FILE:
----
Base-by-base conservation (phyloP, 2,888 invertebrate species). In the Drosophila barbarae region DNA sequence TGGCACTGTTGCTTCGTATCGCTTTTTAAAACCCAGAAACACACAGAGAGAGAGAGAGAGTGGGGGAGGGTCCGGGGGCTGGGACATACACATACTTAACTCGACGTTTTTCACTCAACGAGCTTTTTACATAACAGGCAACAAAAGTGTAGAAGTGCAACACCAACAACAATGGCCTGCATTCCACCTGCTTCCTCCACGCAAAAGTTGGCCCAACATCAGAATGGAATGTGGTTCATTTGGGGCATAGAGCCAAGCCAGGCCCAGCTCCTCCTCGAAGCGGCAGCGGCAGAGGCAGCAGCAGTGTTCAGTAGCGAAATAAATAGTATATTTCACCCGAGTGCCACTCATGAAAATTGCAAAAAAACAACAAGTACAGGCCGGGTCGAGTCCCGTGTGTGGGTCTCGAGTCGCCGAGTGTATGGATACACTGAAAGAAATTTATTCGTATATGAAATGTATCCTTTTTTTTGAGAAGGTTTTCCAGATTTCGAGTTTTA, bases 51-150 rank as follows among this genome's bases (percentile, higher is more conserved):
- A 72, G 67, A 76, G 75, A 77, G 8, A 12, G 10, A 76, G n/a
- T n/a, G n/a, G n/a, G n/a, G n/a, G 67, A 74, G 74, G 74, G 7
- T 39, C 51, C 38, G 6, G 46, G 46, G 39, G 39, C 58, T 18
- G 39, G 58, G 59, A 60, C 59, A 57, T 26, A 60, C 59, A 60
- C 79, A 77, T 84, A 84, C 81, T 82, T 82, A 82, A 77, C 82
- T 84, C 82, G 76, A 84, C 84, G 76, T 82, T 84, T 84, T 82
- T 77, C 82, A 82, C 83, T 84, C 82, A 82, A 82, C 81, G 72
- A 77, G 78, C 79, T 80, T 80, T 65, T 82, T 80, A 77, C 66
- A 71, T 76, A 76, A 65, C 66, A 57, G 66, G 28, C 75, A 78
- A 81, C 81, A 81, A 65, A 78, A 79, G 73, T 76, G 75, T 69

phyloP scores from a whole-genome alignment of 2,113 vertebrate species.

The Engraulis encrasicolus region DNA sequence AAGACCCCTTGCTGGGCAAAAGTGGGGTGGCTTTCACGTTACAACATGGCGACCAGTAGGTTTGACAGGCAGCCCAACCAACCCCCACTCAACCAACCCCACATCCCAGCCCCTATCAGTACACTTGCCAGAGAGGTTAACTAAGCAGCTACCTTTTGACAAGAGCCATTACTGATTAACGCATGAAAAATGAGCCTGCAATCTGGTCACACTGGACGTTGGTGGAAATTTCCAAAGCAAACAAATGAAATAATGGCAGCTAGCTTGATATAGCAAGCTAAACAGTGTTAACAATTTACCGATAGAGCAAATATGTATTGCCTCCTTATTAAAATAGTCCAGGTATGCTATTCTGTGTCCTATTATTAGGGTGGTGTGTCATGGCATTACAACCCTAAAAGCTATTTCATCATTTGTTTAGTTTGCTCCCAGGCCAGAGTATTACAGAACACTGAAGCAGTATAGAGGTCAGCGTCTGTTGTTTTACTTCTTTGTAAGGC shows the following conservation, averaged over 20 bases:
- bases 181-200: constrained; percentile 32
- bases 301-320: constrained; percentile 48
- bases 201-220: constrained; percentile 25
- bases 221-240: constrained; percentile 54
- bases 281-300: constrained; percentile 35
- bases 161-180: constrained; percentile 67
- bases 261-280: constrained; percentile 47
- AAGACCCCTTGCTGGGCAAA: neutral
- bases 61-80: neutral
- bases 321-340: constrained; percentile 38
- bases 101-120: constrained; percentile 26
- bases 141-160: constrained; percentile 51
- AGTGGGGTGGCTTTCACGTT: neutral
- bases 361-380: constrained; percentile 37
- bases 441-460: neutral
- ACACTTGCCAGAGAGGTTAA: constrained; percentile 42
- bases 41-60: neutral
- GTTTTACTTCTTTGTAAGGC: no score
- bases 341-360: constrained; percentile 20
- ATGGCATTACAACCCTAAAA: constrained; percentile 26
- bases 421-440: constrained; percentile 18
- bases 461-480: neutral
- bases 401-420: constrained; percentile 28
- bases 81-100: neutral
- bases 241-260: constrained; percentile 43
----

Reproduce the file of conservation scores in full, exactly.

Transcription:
Base-by-base conservation (phyloP, 2,888 invertebrate species). In the Drosophila barbarae region DNA sequence TGGCACTGTTGCTTCGTATCGCTTTTTAAAACCCAGAAACACACAGAGAGAGAGAGAGAGTGGGGGAGGGTCCGGGGGCTGGGACATACACATACTTAACTCGACGTTTTTCACTCAACGAGCTTTTTACATAACAGGCAACAAAAGTGTAGAAGTGCAACACCAACAACAATGGCCTGCATTCCACCTGCTTCCTCCACGCAAAAGTTGGCCCAACATCAGAATGGAATGTGGTTCATTTGGGGCATAGAGCCAAGCCAGGCCCAGCTCCTCCTCGAAGCGGCAGCGGCAGAGGCAGCAGCAGTGTTCAGTAGCGAAATAAATAGTATATTTCACCCGAGTGCCACTCATGAAAATTGCAAAAAAACAACAAGTACAGGCCGGGTCGAGTCCCGTGTGTGGGTCTCGAGTCGCCGAGTGTATGGATACACTGAAAGAAATTTATTCGTATATGAAATGTATCCTTTTTTTTGAGAAGGTTTTCCAGATTTCGAGTTTTA, bases 51-150 rank as follows among this genome's bases (percentile, higher is more conserved):
- A 72, G 67, A 76, G 75, A 77, G 8, A 12, G 10, A 76, G n/a
- T n/a, G n/a, G n/a, G n/a, G n/a, G 67, A 74, G 74, G 74, G 7
- T 39, C 51, C 38, G 6, G 46, G 46, G 39, G 39, C 58, T 18
- G 39, G 58, G 59, A 60, C 59, A 57, T 26, A 60, C 59, A 60
- C 79, A 77, T 84, A 84, C 81, T 82, T 82, A 82, A 77, C 82
- T 84, C 82, G 76, A 84, C 84, G 76, T 82, T 84, T 84, T 82
- T 77, C 82, A 82, C 83, T 84, C 82, A 82, A 82, C 81, G 72
- A 77, G 78, C 79, T 80, T 80, T 65, T 82, T 80, A 77, C 66
- A 71, T 76, A 76, A 65, C 66, A 57, G 66, G 28, C 75, A 78
- A 81, C 81, A 81, A 65, A 78, A 79, G 73, T 76, G 75, T 69

phyloP scores from a whole-genome alignment of 2,113 vertebrate species.

The Engraulis encrasicolus region DNA sequence AAGACCCCTTGCTGGGCAAAAGTGGGGTGGCTTTCACGTTACAACATGGCGACCAGTAGGTTTGACAGGCAGCCCAACCAACCCCCACTCAACCAACCCCACATCCCAGCCCCTATCAGTACACTTGCCAGAGAGGTTAACTAAGCAGCTACCTTTTGACAAGAGCCATTACTGATTAACGCATGAAAAATGAGCCTGCAATCTGGTCACACTGGACGTTGGTGGAAATTTCCAAAGCAAACAAATGAAATAATGGCAGCTAGCTTGATATAGCAAGCTAAACAGTGTTAACAATTTACCGATAGAGCAAATATGTATTGCCTCCTTATTAAAATAGTCCAGGTATGCTATTCTGTGTCCTATTATTAGGGTGGTGTGTCATGGCATTACAACCCTAAAAGCTATTTCATCATTTGTTTAGTTTGCTCCCAGGCCAGAGTATTACAGAACACTGAAGCAGTATAGAGGTCAGCGTCTGTTGTTTTACTTCTTTGTAAGGC shows the following conservation, averaged over 20 bases:
- bases 181-200: constrained; percentile 32
- bases 301-320: constrained; percentile 48
- bases 201-220: constrained; percentile 25
- bases 221-240: constrained; percentile 54
- bases 281-300: constrained; percentile 35
- bases 161-180: constrained; percentile 67
- bases 261-280: constrained; percentile 47
- AAGACCCCTTGCTGGGCAAA: neutral
- bases 61-80: neutral
- bases 321-340: constrained; percentile 38
- bases 101-120: constrained; percentile 26
- bases 141-160: constrained; percentile 51
- AGTGGGGTGGCTTTCACGTT: neutral
- bases 361-380: constrained; percentile 37
- bases 441-460: neutral
- ACACTTGCCAGAGAGGTTAA: constrained; percentile 42
- bases 41-60: neutral
- GTTTTACTTCTTTGTAAGGC: no score
- bases 341-360: constrained; percentile 20
- ATGGCATTACAACCCTAAAA: constrained; percentile 26
- bases 421-440: constrained; percentile 18
- bases 461-480: neutral
- bases 401-420: constrained; percentile 28
- bases 81-100: neutral
- bases 241-260: constrained; percentile 43